This popular post was first published April 17th, 2012. Newly updated 11/15/16 to bring you more great info about the psychology of color in branding and marketing!
Color is powerful. Color is dangerous. Used correctly, color digs at emotions we have deep inside of us, urging us to act, pouncing on our instincts, and releasing our emotions into the wild. Most of us experience raw reactions to color, even if we’re not conscious of color as that catalyst. Many of these reactions are illogical, stemming from passionate or painful memories long past. In other words, our life experiences change our opinions on color.
For example, did you know…?
- Color increases brand recognition by up to 80%, according to a University of Loyola, Maryland study.
- Research from CCI Color Institute of Color Research reveals people make a subconscious judgment about a person, environment, or product within 90 seconds of initial viewing and that between 62% and 90% of that assessment is based on color alone.
- Ads in color are read up to 42% more often than the same ads in black and white. – Jan V. White, Color For Impact
Have you ever wondered what your favorite color says about you? Our color choices say a lot. We even ask our friends, “What’s your favorite color?” (…and then perhaps judge them accordingly!) Why do we even care? Because color is all around us, and whether we know it or not, colors impact tons of everyday decisions, from what we wear to what we eat, to what we buy. Different cultures react to colors in different ways, too. So, in addition to personal preferences, the reasoning and psychology behind your favorite color is about as varied as your choice of a favorite song or food.
One thing is for certain: As human beings, we all have innate reactions to color that drive a lot of our decisions (whether we realize it or not) and it’s all because of the meaning behind each color. For example, black can be seen as authoritative and powerful; classic, elegant and sophisticated; or even mysterious or scary. Blue is often listed by many as a favorite color (especially men) and because it’s a color of trustworthiness, dependability, and productivity. But, conversely, to others, blue feels soothing, calming and serene. Red is the color with more personal associations than any other color—meant to draw attention and invoke excitement and energy.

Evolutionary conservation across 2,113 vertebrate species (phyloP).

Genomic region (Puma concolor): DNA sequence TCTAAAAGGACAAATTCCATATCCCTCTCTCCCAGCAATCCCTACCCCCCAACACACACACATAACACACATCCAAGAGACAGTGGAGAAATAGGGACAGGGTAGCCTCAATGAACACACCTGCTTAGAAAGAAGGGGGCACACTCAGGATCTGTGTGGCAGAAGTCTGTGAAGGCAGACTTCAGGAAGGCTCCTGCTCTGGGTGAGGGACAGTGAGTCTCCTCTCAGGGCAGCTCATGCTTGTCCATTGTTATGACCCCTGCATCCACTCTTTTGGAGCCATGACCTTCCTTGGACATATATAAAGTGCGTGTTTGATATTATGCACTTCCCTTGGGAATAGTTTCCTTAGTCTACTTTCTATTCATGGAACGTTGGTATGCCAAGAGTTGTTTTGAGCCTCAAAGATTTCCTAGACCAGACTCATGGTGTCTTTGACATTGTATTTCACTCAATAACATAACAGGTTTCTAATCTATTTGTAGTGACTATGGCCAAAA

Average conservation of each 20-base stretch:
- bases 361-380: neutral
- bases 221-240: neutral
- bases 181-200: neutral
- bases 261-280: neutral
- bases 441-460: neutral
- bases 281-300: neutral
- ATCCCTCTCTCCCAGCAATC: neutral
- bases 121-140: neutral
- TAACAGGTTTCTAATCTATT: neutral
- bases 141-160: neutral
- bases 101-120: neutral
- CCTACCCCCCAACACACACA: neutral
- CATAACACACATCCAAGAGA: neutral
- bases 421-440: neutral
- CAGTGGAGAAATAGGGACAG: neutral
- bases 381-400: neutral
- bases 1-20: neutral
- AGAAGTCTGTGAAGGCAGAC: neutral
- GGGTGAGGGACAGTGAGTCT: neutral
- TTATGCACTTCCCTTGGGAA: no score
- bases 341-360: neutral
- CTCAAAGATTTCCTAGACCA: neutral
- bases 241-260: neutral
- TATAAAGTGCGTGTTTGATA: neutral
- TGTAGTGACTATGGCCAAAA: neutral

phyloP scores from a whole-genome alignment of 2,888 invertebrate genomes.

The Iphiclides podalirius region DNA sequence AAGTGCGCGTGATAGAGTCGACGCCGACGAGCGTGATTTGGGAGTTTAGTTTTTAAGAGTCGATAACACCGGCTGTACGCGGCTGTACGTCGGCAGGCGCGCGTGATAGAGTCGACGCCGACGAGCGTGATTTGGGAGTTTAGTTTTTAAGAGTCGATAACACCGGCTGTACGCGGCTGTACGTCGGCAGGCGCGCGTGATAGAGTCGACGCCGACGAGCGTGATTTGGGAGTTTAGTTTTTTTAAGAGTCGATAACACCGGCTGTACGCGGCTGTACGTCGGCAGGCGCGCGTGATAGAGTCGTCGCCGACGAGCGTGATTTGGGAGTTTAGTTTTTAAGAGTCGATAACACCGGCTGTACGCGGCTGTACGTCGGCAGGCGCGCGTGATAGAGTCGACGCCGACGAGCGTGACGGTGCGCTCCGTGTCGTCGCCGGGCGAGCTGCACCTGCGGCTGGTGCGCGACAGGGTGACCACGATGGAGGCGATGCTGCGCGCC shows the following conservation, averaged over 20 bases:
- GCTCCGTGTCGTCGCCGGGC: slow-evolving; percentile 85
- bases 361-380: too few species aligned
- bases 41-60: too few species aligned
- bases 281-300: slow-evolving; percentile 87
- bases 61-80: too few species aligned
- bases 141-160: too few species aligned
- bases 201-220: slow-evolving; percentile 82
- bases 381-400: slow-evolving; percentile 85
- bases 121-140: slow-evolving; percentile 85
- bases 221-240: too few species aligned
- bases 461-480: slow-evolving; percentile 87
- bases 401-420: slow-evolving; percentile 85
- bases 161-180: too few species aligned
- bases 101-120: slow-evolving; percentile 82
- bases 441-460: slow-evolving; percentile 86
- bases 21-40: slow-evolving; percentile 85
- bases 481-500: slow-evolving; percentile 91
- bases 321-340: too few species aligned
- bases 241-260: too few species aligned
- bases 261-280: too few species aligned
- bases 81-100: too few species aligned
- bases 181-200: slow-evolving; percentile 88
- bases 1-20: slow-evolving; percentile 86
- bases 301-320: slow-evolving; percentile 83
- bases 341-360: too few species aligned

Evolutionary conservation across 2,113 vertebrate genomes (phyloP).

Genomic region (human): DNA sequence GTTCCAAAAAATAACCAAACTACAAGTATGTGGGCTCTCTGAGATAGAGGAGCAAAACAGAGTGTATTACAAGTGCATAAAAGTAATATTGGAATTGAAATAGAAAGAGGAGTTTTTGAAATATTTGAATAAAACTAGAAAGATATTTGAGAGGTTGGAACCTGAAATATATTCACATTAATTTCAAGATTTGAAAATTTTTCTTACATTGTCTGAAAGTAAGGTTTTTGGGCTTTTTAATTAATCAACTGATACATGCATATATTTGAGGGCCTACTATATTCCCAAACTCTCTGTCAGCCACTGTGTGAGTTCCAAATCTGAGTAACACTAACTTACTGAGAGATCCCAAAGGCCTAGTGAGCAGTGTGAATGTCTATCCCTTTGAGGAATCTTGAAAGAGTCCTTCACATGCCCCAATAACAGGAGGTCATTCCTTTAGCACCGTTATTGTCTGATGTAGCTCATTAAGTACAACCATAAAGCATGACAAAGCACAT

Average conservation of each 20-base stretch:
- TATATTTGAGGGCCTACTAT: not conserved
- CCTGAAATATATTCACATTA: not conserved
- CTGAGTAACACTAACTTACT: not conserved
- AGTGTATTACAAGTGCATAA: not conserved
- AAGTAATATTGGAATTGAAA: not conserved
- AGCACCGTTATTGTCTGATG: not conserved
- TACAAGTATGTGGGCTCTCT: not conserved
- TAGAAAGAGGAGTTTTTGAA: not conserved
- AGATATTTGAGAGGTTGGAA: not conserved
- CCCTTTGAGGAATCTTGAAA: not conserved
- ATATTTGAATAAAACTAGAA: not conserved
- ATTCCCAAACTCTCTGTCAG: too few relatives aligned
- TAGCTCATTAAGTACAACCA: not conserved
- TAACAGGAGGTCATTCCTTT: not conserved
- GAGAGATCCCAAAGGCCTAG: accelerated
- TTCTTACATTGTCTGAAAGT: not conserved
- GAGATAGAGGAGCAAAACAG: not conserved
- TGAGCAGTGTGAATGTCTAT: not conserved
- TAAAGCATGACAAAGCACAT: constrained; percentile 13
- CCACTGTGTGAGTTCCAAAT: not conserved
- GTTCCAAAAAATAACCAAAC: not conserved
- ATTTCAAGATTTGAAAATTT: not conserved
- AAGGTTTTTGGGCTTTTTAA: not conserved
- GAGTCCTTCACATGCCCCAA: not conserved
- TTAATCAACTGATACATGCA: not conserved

Think about your favorite colors, then think about the colors of your favorite brands. Do your lists overlap? (See how color psychology is an important component of brand psychology?)
Using Psychology of Color in Branding and Marketing
With all the different meanings behind each color and all the different reactions different people have to different colors, it’s vital marketers and branding experts put careful consideration into the colors they choose to represent their brands.
When choosing your brand colors, always consider:
- Consumer Preferences: Are you picking a color that’s widely unpopular or linked to sad and uneasy emotions? Does your color choice encourage brand trust?
- Consumer Expectations: Your customers want to feel a certain way after buying your product or engaging on your services. Color and appearance are just as important as performance and utility.
- Brand Message: Think of what emotion you want your brand to invoke. Your brand colors should match that emotion as closely as possible.
- Competitors’ Colors: If you don’t want to be lost in the sea of competitors in your industry, pay close attention to the colors of their brands. Your brand should stand out—while still sending the brand message you want.
- Color Consistency: Once you’ve established your brand colors, they should ALWAYS remain exactly the same. Consist brand color solidifies your brand in the mind of your target market.
- Color Psychology: Know what every color really means: NOT just what YOU think it means.
The most important thing to remember when thinking about the psychology of color in marketing and branding is that color is your brand’s strategic asset. It’s your secret weapon. Your brand must be irresistible to your target market.
Choosing the right color for the right reasons results in a profitable brand. After all, there’s no branding tool truly as powerful as color.
Color Psychology at Work: Brand Examples
The psychology of color in marketing and branding, as a concept, has been a focal point in the branding industry for quite some time. For years, brands have been testing, retesting, tweaking, and solidifying their brand message and logos with color modifications. If you look back at the history of some of your favorite brands, you’re bound to notice some logo changes, brand makeovers, and rebranding over the years. This is because more research into the psychology of color has been conducted, causing brands to rework their logos to better target their ideal customers.
For example, consider some of these well-known brands and their transformations over the years:
Color Psychology: The color brown is shown to evoke words like “stable” and “reliable.” Not to mention, the color brown has long been the color of shipping boxes and brown paper packaging. Therefore, the brand message from the brown UPS color is very clear and exceptionally effective!